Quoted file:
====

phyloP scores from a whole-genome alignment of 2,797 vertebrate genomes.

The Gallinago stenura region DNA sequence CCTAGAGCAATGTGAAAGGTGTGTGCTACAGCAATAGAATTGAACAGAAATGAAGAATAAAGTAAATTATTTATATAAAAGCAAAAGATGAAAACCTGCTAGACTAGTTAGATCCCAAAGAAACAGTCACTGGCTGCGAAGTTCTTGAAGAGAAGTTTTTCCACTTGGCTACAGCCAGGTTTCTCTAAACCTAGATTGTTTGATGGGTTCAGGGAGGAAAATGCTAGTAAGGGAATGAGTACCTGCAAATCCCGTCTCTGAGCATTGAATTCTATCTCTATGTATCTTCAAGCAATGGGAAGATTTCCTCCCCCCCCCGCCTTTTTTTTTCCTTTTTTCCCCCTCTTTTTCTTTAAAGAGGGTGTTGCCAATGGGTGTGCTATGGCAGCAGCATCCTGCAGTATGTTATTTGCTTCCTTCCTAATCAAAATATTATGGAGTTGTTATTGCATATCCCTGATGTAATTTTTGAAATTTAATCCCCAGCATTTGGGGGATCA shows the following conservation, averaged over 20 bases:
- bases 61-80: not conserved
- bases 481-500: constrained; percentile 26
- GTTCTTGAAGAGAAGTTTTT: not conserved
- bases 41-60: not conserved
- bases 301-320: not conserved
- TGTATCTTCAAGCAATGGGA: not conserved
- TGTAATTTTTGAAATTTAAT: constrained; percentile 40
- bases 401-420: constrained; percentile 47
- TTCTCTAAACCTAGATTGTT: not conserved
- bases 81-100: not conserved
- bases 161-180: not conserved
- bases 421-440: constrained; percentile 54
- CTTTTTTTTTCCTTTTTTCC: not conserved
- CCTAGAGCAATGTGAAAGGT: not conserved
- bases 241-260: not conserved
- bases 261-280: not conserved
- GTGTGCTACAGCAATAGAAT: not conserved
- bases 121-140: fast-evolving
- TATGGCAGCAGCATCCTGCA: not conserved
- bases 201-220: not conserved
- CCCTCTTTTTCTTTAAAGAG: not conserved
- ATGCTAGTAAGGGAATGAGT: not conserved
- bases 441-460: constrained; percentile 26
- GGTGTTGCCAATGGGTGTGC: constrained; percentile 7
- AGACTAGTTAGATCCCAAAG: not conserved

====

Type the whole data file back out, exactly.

phyloP scores from a whole-genome alignment of 2,797 vertebrate genomes.

The Gallinago stenura region DNA sequence CCTAGAGCAATGTGAAAGGTGTGTGCTACAGCAATAGAATTGAACAGAAATGAAGAATAAAGTAAATTATTTATATAAAAGCAAAAGATGAAAACCTGCTAGACTAGTTAGATCCCAAAGAAACAGTCACTGGCTGCGAAGTTCTTGAAGAGAAGTTTTTCCACTTGGCTACAGCCAGGTTTCTCTAAACCTAGATTGTTTGATGGGTTCAGGGAGGAAAATGCTAGTAAGGGAATGAGTACCTGCAAATCCCGTCTCTGAGCATTGAATTCTATCTCTATGTATCTTCAAGCAATGGGAAGATTTCCTCCCCCCCCCGCCTTTTTTTTTCCTTTTTTCCCCCTCTTTTTCTTTAAAGAGGGTGTTGCCAATGGGTGTGCTATGGCAGCAGCATCCTGCAGTATGTTATTTGCTTCCTTCCTAATCAAAATATTATGGAGTTGTTATTGCATATCCCTGATGTAATTTTTGAAATTTAATCCCCAGCATTTGGGGGATCA shows the following conservation, averaged over 20 bases:
- bases 61-80: not conserved
- bases 481-500: constrained; percentile 26
- GTTCTTGAAGAGAAGTTTTT: not conserved
- bases 41-60: not conserved
- bases 301-320: not conserved
- TGTATCTTCAAGCAATGGGA: not conserved
- TGTAATTTTTGAAATTTAAT: constrained; percentile 40
- bases 401-420: constrained; percentile 47
- TTCTCTAAACCTAGATTGTT: not conserved
- bases 81-100: not conserved
- bases 161-180: not conserved
- bases 421-440: constrained; percentile 54
- CTTTTTTTTTCCTTTTTTCC: not conserved
- CCTAGAGCAATGTGAAAGGT: not conserved
- bases 241-260: not conserved
- bases 261-280: not conserved
- GTGTGCTACAGCAATAGAAT: not conserved
- bases 121-140: fast-evolving
- TATGGCAGCAGCATCCTGCA: not conserved
- bases 201-220: not conserved
- CCCTCTTTTTCTTTAAAGAG: not conserved
- ATGCTAGTAAGGGAATGAGT: not conserved
- bases 441-460: constrained; percentile 26
- GGTGTTGCCAATGGGTGTGC: constrained; percentile 7
- AGACTAGTTAGATCCCAAAG: not conserved